Google Play Store often sees the presence of shady, fake apps that are capable of harming users and have to eventually remove to maintain the privacy and safety of users. As part of its recent app cleansing practice, Google has removed several suspicious loan apps that is the guise of offering quick loans harassed users, leading to the deaths of many. Read on to know more about this. Also Read - Google redesigning its Search results on mobile for better user experience
Google takes action against shady loans apps in India
Various personal loan apps have been removed from the Google Play Store. Hundreds of loan apps were put under review following reports of abuse by users and government agencies. The reports suggested that the loan apps violated the Play Store’s safety policies. Also Read - Google threatens to stop its Search engine in Australia, govt responds
Google, in a blog post, said, “We have reviewed hundreds of personal loan apps in India, based on flags submitted by users and government agencies. The apps that were found to violate our user safety policies were immediately removed from the Store, and we have asked the developers of the remaining identified apps to demonstrate that they comply with applicable local laws and regulations. Apps that fail to do so will be removed without further notice. In addition, we will continue to assist the law enforcement agencies in their investigation of this issue.” Also Read - Android 12 expected features: 'App Pairs', restricted networking mode, app hibernation and more
While some of them have been removed, developers of the other apps are required to submit proof that the apps are in compliance with the app store’s policies.
This comes in despite the fact that Google has banned loan apps from the Play Store that require users to repay the amount within 60 days or less.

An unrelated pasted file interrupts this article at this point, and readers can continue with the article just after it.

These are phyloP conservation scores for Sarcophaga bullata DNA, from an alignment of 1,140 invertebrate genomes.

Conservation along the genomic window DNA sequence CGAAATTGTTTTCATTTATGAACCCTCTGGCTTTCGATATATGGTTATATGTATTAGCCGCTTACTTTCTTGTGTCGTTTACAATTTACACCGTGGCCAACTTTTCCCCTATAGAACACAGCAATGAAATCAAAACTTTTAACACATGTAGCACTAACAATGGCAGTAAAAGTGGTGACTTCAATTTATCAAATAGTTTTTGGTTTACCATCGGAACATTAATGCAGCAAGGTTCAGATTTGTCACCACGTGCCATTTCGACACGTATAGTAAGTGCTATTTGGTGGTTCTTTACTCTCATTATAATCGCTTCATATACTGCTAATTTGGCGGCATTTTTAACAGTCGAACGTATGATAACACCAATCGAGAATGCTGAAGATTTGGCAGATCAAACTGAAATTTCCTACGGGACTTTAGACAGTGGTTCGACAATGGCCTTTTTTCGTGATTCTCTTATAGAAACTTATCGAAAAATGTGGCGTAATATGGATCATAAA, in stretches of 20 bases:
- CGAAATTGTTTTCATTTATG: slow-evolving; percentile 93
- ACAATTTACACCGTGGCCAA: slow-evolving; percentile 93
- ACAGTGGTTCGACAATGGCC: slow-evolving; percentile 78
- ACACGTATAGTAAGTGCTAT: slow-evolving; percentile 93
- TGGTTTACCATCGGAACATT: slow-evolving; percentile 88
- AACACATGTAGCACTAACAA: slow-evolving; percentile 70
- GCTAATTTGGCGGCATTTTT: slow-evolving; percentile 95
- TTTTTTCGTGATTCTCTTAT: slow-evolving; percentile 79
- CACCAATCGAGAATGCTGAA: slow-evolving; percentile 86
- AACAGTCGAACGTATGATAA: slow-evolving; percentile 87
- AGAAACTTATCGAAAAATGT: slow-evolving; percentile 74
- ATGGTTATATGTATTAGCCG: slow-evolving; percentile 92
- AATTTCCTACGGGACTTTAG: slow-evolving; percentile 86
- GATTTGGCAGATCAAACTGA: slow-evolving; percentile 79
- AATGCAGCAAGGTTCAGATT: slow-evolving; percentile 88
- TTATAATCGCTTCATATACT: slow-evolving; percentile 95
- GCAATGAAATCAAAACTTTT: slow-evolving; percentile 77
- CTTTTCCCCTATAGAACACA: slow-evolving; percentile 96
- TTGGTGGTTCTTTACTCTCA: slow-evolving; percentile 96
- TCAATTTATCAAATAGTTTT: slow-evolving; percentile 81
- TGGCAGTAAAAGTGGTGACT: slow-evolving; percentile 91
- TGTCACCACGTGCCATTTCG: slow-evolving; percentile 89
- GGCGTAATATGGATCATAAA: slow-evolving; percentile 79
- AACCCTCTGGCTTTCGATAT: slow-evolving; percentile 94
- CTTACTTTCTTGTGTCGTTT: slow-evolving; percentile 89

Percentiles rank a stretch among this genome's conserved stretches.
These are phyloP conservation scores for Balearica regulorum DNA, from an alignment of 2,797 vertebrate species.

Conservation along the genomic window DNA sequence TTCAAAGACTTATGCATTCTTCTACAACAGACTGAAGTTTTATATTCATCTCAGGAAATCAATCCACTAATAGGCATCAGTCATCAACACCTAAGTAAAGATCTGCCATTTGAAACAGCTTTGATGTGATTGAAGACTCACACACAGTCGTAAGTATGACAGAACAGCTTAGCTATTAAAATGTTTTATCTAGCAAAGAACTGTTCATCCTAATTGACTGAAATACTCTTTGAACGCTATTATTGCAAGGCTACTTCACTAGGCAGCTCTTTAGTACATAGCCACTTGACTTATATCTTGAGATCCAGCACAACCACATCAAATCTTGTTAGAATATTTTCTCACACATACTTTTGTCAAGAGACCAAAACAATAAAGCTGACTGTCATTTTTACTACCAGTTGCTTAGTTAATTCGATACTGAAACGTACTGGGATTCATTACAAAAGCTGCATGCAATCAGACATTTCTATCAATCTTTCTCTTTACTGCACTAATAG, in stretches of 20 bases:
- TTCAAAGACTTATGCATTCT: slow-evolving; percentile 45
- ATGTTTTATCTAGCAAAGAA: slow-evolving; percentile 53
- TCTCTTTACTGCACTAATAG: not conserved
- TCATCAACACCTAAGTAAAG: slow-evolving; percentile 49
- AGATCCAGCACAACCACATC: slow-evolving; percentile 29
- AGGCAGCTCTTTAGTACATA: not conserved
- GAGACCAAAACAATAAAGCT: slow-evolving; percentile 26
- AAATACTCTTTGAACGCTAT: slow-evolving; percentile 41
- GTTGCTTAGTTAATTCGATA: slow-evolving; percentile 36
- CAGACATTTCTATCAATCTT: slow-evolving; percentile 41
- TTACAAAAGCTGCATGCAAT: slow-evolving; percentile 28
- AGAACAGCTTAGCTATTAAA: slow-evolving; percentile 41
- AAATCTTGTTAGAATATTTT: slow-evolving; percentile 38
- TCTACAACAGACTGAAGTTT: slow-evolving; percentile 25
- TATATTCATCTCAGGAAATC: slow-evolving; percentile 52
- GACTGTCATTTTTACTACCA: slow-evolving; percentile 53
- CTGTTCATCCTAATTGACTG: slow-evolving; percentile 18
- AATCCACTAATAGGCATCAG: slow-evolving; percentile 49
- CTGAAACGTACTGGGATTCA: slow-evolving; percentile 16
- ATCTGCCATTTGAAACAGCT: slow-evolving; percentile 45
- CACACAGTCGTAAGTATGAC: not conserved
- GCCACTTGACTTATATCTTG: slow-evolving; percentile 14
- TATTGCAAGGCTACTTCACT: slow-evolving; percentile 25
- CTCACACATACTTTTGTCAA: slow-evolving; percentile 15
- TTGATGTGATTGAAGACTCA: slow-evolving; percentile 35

There is no word on the number of loan apps that have been removed but there are a few known names, including 10MinuteLoan and Ex-Money. The apps offered small to mid-sized loans to users on a short-term basis without the hassle of providing a lot of documents. However, required users to pay a hefty processing fee. It is also suggested that the apps probably had Chinese links and stored user data without their permission.
When users failed to repay the loans in the required short period, agents on behalf of the apps followed illicit practices to extract the money, including harassment and threats. Several reports have also suggested that people have committed suicide upon failing to repay the loan amount. A report by Indian Express suggests that a 23-year-old man killed himself due to the harassment he faced by a money lending app.
In addition to this, bank accounts (with close to $58 million) were frozen due to alleged scams on the part of around 30 loan apps.
To recall, back in August 2020, two money-lending apps Moneed and Momo were found leaking data of hundreds of millions of Indian users. This throws light on how unsafe such apps are. We hope Google is now looking into this and coming up with ways to safeguard the users.